Why are we are told that there are 12 tribes of Israel when there are, in fact, 13 tribes!

Reuben, Simeon, Levi, Judah, Dan, Naphtali, Gad, Asher, Issachar, Zebulun, Ephraim, Benjamin, and Manasseh?

NWT Numbers 1:4-16 "Take with you one man from each tribe; each one is to be a head of his paternal house. 5 These are the names of the men who will stand with you: of Reuʹben, E·liʹzur the son of Shedʹe·ur; 6 of Simʹe·on, She·luʹmi·el the son of Zu·ri·shadʹdai; 7 of Judah, Nahʹshon the son of Am·minʹa·dab; 8 of Isʹsa·char, Ne·thanʹel the son of Zuʹar; 9 of Zebʹu·lun, E·liʹab the son of Heʹlon; 10 of the sons of Joseph: from Eʹphra·im, E·lishʹa·ma the son of Am·miʹhud; from Ma·nasʹseh, Ga·maʹli·el the son of Pe·dahʹzur; 11 of Benjamin, Abʹi·dan the son of Gid·e·oʹni; 12 of Dan, A·hi·eʹzer the son of Am·mi·shadʹdai; 13 of Ashʹer, Paʹgi·el the son of Ochʹran; 14 of Gad, E·liʹa·saph the son of Deuʹel; 15 of Naphʹta·li, A·hiʹra the son of Eʹnan. 16 These are the ones summoned from the assembly. They are the chieftains of the tribes of their fathers, the heads of the thousands of Israel.”

NWT 1 Chronicles 6:38 ". . .Leʹvi son of Israel."

  • 1
    You have listed Manasseh as well as Joseph. Manasseh and Ephraim are both of the tribe of Joseph. Just listing Joseph, gives you twelve tribes.
    – Nigel J
    Nov 23, 2018 at 13:46
  • Moreover, from the viewpoint of IEUE, Ephraim was the firstborn instead of Manasseh (the physical firstborn). Then, if you put in the group Manasseh the more you have to put Ephraim in it. But, in this way the tribes amount to 14! Like Nigel have explained, the tribes were 12, (a) counting the tribe of Joseph as a single tribe, or, (b) counting a single tribe composed by two half-tribes, Ephraim and Manasseh (both Joseph's sons). Nov 23, 2018 at 14:37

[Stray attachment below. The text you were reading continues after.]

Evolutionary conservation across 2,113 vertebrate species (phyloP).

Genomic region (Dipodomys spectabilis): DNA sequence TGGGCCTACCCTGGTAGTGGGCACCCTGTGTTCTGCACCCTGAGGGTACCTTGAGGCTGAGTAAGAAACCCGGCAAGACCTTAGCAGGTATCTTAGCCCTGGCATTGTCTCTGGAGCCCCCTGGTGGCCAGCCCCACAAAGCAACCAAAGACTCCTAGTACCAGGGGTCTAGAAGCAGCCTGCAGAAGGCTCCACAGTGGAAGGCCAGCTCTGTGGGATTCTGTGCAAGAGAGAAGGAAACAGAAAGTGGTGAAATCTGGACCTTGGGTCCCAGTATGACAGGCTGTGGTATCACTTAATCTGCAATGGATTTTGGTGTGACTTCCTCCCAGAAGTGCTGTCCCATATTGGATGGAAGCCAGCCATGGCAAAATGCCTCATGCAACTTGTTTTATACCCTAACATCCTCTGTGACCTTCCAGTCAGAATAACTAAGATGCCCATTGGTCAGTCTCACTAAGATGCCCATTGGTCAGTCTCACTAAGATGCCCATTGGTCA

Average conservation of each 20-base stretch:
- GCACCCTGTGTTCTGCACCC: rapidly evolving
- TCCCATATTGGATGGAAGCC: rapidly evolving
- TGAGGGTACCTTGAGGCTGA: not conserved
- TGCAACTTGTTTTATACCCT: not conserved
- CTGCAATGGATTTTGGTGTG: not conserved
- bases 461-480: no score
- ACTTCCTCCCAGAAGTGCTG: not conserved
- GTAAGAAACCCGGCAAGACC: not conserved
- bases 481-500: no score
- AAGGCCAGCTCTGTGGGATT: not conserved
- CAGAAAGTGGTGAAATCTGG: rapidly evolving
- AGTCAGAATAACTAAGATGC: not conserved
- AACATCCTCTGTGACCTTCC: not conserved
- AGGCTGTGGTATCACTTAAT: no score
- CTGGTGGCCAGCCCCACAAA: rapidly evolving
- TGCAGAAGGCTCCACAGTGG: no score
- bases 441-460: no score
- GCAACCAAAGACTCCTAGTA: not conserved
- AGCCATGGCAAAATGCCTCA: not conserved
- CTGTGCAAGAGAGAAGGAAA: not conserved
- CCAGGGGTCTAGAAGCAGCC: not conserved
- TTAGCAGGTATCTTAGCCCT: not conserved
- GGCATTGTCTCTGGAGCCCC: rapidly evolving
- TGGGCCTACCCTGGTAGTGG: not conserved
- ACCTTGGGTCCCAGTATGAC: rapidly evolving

• 1
    @Saro Fedle Thanks for that. Who is "IEUE"?
    – user26950
    Nov 23, 2018 at 15:19
  • IEUE is the natural reading of the Tetragrammaton, taking in no account the so-called vocalization of the Masoretes. Nov 23, 2018 at 19:46
  • @Saro Fedele Oh, you mean "Jehovah" as in 'The Way -The Cathloic Living Bible; Psalm 83:18 page 625. Thanks
    – user26950
    Nov 23, 2018 at 19:53

4 Answers 4


The listing of the tribes regardless of the way you read them does give you 13 distinct inheritors. Yet in various listings in scripture 1 tribe is often excluded from the count. Num_1:49  Only thou shalt not number the tribe of Levi, neither take the sum of them among the children of Israel... this is because he was YHWH's /IEUE's to serve the congregation. Num_18:24  But the tithes of the children of Israel, which they offer as an heave offering unto the LORD, I have given to the Levites to inherit: therefore I have said unto them, Among the children of Israel they shall have no inheritance.

As well Dan is excluded in the counting of the 144'000 in Rev 7 and Ephraim and Manasseh are counted separate in the listing making the total 12.

It seems that because Israel was a Tribal state based on linear descent from father to son, inheritance which retained the land in succession to the tribe of ones father and his tribal family alone (see Lev 25) is the reason for the wording found throughout the law, "the twelve tribes", it is referencing the inheritors with Levi as 'given the LORD' as his inheritance, and thus excluded from owning a tribal land of his own.